rPHE undersigned ha made amuse
-L nients that will enable hnn to deliver
Flour and Feed, FOR CASH, about ten per '
cent, cheaper than any bou eUe in lovvu.
His prices are as lollows:
Floor $7 25; Com and Oats Chop SI 55;
Corn aud Rye Chop $1 65 ; Brau SI 10 ;
I respectfully solicit ashsreof the public
patronage. MOSES COFFMAN.
Bloomsburg, June 14, 1860.
E. H. LITTLE,
Office in Conn Alley; formerly occupied by
Linii k. Kncklew.
THE undesigned. Auditor appointed by
the Court of Common Pleas of Columbia
County, to distribute the money returned
by the Sheriff as raised out of the sale of
the real estate of Josiah K. Dodsan, among
the creditors of the said Hudson, according
to law, will attend In the duties of his ap
pointment, at his office, in Bloomsburg, mi
Tuesday, the 27.h day of November. A. D.
1860, at ten o'clock in the forenoon, when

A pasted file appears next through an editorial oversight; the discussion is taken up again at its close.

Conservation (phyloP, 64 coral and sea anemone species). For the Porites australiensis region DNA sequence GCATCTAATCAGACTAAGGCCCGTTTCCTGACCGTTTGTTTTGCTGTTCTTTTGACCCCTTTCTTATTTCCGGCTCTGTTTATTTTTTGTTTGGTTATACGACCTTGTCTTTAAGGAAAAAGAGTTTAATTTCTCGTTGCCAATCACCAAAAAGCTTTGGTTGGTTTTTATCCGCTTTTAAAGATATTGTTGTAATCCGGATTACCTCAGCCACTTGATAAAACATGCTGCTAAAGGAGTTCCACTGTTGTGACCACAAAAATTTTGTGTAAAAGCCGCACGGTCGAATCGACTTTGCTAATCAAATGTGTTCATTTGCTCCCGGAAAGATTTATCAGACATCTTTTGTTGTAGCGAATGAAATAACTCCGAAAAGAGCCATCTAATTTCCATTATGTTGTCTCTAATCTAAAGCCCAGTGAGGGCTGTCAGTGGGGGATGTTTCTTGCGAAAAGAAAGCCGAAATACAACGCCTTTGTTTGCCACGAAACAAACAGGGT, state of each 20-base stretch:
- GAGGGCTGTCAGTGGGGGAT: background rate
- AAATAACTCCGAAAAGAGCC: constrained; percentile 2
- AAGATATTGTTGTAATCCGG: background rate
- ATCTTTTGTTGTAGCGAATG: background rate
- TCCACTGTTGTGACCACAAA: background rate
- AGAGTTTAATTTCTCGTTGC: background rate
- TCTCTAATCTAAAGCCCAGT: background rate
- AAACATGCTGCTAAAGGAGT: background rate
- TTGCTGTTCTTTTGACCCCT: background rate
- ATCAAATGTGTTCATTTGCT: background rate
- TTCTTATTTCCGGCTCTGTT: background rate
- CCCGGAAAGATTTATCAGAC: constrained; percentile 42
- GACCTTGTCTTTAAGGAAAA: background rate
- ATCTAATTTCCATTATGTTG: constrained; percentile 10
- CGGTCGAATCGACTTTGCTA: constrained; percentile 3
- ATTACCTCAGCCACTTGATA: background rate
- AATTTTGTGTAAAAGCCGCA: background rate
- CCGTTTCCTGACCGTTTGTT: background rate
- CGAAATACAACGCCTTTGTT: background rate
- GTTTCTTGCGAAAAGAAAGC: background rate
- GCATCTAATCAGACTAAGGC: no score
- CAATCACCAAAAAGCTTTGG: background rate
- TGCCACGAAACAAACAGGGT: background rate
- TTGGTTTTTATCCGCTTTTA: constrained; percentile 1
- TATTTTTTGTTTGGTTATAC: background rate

and where al! persons hating claim against
the said Dodson are required to present the
same, or be debarred from rn.ning it Lpou
aid fund. WESLEY WIRT,
Oct. 17, I860. 4 w. Auditor.
NOTICE is hereby given ibat letters oi
Administration on the Estate of George
Fetletman, late of Locust township, Colum
bia county, deeeaed, have been c ranted
by the Keginer of said county, to Reuben
Fahringer and Jonrs Feltermau, both rem.
ding in the township aud county aforesaid.
All persons having claims or demand
against the estate ot the decedent are rei
quested to make them known to the Ad.
ministrators, and those indebted to the es
tate to came lorward and make payment
JONAS FEITKKMA'V .